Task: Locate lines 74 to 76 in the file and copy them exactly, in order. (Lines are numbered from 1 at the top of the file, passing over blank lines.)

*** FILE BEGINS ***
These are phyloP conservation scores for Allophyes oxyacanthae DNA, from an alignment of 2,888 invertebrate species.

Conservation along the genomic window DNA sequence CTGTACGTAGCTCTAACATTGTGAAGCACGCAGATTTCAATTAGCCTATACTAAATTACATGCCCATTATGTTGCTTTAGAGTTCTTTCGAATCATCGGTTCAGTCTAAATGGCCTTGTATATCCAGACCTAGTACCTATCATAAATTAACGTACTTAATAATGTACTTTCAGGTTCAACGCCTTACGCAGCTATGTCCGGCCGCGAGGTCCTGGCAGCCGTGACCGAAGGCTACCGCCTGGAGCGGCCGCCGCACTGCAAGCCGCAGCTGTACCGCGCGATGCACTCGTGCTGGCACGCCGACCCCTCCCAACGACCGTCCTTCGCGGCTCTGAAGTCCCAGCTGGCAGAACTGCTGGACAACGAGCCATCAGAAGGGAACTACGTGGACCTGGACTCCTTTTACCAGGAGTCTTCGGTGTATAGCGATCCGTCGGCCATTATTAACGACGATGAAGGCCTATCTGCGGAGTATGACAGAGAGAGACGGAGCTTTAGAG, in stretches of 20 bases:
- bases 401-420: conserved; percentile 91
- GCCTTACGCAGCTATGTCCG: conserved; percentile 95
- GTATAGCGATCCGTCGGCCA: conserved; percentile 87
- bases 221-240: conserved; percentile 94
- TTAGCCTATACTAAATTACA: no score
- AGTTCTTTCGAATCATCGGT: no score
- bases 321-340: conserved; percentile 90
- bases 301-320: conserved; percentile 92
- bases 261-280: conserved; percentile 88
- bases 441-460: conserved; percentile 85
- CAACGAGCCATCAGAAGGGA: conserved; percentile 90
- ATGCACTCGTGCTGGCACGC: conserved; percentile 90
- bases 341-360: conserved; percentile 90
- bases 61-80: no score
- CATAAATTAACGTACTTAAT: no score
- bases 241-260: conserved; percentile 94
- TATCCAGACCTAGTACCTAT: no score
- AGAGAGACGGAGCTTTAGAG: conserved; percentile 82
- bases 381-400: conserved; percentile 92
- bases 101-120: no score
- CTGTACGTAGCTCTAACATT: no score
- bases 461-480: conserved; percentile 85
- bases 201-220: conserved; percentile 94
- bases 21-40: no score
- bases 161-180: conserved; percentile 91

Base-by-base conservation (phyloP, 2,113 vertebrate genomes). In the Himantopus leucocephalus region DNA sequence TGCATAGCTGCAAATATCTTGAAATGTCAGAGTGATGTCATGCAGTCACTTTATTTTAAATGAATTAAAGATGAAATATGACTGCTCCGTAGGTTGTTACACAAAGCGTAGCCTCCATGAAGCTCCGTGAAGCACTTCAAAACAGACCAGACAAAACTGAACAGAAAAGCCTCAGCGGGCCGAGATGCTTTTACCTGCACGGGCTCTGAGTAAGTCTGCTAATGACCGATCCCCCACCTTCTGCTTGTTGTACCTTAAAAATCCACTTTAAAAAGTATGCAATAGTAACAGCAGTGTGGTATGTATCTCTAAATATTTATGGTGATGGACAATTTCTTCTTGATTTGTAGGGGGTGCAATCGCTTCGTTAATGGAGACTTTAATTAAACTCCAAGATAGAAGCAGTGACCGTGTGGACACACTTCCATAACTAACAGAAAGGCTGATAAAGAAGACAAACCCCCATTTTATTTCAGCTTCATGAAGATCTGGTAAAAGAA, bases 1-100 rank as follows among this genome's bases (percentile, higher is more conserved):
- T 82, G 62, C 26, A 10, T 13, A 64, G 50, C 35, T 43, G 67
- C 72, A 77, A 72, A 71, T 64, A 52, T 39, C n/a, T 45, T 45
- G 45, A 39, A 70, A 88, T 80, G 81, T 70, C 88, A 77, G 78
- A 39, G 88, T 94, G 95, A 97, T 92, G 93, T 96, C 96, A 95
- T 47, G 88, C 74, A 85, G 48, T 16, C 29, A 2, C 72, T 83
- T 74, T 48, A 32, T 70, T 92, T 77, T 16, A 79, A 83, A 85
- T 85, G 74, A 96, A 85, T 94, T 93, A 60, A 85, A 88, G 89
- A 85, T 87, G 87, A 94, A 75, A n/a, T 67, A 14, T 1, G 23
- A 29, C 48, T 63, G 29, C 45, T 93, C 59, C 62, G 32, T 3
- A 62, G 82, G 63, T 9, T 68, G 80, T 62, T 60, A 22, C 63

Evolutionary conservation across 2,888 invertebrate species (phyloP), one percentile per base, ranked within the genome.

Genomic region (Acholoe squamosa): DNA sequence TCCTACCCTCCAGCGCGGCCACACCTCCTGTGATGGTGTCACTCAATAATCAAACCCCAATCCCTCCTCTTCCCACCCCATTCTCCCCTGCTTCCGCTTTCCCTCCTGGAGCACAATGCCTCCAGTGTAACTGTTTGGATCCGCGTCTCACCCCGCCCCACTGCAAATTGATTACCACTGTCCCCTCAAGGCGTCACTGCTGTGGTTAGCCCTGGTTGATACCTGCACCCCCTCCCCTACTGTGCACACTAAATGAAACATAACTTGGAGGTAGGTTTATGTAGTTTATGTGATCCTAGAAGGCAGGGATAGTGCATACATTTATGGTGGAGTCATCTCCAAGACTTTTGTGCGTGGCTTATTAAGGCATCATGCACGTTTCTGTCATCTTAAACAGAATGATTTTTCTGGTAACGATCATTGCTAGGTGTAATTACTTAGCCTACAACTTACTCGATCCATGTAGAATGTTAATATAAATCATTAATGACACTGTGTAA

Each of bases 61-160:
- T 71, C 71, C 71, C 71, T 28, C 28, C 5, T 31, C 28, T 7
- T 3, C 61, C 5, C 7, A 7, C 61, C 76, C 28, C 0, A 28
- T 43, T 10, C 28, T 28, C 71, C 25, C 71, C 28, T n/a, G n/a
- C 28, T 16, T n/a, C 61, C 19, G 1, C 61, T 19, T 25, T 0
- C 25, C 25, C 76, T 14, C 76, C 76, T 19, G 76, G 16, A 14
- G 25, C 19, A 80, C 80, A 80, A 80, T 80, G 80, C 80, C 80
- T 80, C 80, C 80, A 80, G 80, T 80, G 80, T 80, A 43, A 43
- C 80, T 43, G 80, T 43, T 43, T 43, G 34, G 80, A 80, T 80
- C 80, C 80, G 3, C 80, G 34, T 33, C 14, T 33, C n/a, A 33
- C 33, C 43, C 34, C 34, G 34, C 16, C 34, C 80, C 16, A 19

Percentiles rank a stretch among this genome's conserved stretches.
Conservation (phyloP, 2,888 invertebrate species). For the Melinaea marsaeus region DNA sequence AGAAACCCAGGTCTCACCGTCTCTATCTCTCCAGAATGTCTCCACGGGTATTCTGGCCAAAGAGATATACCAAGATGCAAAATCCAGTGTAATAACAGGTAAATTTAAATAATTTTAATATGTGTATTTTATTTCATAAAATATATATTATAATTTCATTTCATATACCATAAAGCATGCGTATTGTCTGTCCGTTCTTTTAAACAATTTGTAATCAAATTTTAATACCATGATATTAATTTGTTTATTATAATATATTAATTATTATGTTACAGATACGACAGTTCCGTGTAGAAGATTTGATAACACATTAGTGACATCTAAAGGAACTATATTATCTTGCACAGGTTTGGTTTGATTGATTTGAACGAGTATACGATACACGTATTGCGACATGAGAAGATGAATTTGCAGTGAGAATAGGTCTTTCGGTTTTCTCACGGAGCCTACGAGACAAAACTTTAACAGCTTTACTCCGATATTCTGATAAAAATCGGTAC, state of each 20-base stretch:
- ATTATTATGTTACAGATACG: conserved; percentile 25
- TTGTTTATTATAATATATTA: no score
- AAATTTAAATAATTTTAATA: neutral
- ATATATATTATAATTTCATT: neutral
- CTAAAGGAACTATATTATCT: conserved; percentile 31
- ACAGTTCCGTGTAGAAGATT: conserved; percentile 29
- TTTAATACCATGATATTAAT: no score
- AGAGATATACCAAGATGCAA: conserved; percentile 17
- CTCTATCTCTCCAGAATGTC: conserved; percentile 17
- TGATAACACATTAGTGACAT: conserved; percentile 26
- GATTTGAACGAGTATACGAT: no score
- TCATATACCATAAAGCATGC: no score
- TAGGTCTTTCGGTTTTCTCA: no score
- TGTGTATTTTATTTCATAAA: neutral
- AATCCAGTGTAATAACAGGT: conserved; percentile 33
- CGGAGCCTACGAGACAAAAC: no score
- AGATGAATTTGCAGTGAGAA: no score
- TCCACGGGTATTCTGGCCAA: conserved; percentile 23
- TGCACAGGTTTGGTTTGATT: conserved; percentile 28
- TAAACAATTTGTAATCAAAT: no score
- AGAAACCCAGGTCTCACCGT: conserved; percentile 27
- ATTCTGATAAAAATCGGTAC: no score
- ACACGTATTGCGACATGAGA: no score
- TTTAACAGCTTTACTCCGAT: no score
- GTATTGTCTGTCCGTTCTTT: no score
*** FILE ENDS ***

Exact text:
- AGAAACCCAGGTCTCACCGT: conserved; percentile 27
- ATTCTGATAAAAATCGGTAC: no score
- ACACGTATTGCGACATGAGA: no score